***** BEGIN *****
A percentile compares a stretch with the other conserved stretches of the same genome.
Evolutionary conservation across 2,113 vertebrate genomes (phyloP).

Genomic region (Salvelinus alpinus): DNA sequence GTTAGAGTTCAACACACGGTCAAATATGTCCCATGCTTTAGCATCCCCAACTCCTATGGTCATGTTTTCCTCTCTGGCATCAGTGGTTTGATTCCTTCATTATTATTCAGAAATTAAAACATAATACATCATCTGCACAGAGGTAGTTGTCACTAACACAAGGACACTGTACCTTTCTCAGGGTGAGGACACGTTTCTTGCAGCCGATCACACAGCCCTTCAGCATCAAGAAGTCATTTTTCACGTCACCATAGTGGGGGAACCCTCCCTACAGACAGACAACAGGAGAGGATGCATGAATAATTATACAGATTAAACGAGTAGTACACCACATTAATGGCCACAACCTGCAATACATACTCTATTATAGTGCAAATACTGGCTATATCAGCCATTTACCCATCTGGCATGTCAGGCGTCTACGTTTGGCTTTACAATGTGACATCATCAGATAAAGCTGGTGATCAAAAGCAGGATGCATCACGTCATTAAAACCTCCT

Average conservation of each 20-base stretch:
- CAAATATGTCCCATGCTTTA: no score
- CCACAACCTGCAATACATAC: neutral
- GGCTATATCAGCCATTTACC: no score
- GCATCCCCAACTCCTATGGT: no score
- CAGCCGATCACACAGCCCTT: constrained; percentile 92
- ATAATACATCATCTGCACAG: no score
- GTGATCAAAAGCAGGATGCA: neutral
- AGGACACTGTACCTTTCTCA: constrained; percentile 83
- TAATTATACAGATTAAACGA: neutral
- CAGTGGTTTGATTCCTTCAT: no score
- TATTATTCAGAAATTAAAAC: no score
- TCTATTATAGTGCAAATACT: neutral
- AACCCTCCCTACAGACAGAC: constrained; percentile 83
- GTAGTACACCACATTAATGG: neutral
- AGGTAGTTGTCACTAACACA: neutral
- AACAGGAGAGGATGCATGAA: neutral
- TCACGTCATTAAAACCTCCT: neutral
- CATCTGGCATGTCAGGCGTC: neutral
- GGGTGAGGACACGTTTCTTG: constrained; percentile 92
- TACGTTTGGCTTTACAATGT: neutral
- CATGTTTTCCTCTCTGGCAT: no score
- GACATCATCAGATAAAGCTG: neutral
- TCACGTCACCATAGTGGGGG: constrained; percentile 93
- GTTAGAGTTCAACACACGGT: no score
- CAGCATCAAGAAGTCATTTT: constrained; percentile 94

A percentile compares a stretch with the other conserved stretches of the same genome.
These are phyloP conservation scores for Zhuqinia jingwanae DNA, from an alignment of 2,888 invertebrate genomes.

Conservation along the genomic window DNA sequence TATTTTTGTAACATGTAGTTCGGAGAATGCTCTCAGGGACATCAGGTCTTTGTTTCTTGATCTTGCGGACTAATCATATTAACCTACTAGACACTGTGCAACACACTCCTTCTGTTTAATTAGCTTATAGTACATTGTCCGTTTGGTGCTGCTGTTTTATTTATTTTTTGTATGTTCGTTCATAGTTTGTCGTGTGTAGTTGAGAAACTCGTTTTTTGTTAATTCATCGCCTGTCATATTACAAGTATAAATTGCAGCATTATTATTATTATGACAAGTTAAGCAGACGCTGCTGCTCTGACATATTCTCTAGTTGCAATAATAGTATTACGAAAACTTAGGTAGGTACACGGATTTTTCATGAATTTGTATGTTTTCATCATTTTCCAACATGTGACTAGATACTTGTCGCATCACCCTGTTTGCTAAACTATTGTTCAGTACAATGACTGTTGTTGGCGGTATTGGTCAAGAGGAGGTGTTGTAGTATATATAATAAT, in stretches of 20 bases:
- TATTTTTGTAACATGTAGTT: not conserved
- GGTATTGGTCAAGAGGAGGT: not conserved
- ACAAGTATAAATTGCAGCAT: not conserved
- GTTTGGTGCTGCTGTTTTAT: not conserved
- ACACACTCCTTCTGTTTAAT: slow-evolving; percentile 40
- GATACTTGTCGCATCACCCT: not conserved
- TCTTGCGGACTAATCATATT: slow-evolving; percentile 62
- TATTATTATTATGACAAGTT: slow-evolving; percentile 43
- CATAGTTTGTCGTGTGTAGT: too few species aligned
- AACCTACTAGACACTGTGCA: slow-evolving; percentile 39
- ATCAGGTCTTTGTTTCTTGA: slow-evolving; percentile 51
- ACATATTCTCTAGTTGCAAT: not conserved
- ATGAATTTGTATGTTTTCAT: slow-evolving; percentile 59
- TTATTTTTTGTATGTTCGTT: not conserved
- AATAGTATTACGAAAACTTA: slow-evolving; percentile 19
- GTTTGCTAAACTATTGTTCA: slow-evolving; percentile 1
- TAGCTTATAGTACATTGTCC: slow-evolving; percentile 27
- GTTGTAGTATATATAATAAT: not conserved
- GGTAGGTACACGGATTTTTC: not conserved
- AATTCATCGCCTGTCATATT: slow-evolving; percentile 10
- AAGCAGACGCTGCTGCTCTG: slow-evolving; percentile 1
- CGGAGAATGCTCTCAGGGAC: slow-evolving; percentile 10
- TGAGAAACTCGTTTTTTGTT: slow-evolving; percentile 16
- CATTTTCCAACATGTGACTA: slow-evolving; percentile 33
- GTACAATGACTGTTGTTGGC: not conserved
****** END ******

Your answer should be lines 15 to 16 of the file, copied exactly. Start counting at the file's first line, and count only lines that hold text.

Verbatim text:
- TATTATTCAGAAATTAAAAC: no score
- TCTATTATAGTGCAAATACT: neutral